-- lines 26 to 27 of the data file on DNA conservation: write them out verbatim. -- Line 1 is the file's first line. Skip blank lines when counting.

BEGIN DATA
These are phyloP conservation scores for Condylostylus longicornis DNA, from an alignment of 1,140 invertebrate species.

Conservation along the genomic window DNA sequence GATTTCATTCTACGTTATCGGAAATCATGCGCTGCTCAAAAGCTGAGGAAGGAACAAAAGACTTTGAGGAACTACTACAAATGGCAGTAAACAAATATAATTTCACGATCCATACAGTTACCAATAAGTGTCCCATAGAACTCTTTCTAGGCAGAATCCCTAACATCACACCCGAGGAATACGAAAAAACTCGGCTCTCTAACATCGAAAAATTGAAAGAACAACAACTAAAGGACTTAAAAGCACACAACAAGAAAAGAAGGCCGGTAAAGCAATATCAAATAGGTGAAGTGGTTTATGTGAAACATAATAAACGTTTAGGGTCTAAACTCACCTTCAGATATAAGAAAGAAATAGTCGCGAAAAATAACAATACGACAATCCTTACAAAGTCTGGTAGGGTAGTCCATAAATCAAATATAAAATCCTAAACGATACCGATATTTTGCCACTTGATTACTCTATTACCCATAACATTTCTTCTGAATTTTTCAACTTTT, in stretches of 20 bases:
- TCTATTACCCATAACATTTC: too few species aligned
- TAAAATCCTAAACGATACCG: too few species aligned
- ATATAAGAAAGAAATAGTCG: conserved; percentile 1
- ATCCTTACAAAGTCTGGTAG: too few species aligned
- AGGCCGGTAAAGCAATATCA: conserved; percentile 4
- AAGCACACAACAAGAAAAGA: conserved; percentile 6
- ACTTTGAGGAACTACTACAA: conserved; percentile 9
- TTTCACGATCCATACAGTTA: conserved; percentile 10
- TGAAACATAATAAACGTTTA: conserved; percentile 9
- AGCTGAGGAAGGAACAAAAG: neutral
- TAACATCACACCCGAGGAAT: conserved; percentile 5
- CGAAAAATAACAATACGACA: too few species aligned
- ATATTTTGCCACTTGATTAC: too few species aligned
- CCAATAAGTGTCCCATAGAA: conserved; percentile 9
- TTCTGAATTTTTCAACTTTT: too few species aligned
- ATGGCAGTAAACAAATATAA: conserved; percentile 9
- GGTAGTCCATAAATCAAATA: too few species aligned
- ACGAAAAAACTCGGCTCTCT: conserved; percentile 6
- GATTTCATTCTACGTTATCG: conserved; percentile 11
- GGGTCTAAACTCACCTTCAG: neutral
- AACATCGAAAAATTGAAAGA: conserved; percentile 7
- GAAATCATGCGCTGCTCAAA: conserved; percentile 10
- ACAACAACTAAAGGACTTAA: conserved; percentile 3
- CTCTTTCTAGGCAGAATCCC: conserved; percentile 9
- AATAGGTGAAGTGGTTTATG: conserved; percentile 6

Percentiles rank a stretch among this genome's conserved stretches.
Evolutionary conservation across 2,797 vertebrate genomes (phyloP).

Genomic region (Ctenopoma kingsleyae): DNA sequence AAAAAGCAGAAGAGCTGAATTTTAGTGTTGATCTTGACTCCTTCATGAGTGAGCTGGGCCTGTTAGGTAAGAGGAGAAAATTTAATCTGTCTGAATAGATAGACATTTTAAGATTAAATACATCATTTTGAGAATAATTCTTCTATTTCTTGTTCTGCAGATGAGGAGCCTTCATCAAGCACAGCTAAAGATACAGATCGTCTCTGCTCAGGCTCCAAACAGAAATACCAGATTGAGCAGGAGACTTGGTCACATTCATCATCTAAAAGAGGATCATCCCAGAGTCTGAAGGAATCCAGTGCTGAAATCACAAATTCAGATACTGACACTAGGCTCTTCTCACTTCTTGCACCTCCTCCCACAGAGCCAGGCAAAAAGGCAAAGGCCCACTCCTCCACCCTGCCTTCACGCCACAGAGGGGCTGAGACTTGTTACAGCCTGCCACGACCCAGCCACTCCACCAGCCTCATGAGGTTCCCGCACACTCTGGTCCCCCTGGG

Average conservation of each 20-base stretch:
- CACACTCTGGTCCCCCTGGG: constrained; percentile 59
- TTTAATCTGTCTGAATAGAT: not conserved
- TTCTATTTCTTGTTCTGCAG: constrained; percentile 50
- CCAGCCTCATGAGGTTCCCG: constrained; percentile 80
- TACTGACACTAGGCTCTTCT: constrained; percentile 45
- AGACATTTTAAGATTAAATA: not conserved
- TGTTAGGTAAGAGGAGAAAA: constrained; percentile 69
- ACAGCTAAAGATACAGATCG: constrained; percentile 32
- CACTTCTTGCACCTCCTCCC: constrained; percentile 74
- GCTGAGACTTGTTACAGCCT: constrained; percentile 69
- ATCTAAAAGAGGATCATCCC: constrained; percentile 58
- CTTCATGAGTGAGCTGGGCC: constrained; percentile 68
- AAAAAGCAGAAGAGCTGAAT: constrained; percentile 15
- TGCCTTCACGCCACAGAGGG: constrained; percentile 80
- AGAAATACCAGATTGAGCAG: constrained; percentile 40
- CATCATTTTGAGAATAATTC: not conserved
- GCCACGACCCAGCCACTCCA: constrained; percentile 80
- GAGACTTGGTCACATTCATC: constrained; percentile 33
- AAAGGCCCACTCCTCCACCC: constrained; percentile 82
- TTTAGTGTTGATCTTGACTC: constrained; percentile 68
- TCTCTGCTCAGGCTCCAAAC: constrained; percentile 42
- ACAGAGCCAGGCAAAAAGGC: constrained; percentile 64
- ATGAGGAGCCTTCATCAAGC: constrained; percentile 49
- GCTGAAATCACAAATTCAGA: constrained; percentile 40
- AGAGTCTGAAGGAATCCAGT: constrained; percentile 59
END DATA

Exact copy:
- CTCTTTCTAGGCAGAATCCC: conserved; percentile 9
- AATAGGTGAAGTGGTTTATG: conserved; percentile 6